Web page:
The firm’s lawyers provide clients with advice and representation in an active, thoughtful and ethical manner, with a real understanding of clients‘ business needs and the markets in which they operate.

The firm is one of the largest home-grown independent law firms in Hungary. Currently Nagy és Trócsányi has 26 lawyers out of which there are 8 active partners. All partners are equity partners.

Nagy és Trócsányi is a legal entity and registered with the Budapest Bar Association. All lawyers of the Budapest office are either members of, or registered as clerks with, the Budapest Bar Association. Several of the firm’s lawyers are admitted attorneys or registered as legal consultants in New York.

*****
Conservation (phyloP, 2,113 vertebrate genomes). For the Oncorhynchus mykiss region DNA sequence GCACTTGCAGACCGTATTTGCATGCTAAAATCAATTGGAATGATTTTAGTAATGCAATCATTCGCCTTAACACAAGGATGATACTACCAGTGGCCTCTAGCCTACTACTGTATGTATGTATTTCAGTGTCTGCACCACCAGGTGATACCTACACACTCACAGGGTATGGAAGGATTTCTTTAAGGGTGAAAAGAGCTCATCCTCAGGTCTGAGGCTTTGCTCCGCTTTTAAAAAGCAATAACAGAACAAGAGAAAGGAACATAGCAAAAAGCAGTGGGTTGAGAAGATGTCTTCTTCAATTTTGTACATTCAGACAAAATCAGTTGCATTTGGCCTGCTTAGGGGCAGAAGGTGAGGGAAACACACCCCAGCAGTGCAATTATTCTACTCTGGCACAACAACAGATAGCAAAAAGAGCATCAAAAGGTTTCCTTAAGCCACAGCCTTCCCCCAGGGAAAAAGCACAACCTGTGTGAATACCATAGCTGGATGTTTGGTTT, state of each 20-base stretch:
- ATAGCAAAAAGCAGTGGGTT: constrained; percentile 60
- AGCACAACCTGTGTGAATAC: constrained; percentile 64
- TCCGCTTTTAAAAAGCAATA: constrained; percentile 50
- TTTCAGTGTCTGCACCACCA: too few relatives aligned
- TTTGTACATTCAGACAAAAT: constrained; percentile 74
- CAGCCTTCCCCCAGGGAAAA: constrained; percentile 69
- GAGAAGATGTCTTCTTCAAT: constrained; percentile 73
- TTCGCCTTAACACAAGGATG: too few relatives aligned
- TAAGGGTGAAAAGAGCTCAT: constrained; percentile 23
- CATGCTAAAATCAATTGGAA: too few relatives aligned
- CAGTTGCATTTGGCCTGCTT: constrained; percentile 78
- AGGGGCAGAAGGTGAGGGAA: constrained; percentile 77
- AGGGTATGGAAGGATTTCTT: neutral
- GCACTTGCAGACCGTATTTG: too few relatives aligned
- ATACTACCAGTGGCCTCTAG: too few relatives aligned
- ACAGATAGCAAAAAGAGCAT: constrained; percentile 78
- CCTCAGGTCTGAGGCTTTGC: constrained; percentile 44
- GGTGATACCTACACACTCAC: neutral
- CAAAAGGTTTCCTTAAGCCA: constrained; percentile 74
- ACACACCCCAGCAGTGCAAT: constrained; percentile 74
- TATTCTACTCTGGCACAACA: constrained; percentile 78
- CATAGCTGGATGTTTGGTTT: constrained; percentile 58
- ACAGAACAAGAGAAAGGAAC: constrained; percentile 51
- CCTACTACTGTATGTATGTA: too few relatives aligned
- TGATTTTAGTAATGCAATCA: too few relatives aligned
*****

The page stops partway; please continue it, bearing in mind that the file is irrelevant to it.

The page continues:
The firm advises a broad range of clients, including numerous multinational corporations. 

Our activity focuses on the following practice areas: M&A, company law, litigation and dispute resolution, real estate law, banking and finance, project financing, insolvency and restructuring, venture capital investment, taxation, competition, utilities, energy, media and telecommunication.

Nagy és Trócsányi is the exclusive member firm in Hungary for Lex Mundi – the world’s leading network of independent law firms with in-depth experience in 100+countries worldwide.

The firm advises a broad range of clients, including numerous multinational corporations. Among our key clients are: OTP Bank, Sberbank, Erste Bank, Scania, KS ORKA, Mannvit, DAF Trucks, Booking.com, Museum of Fine Arts of Budapest, Hungarian Post Pte Ltd, Hiventures, Strabag, CPI Hungary, Givaudan, Marks & Spencer, CBA.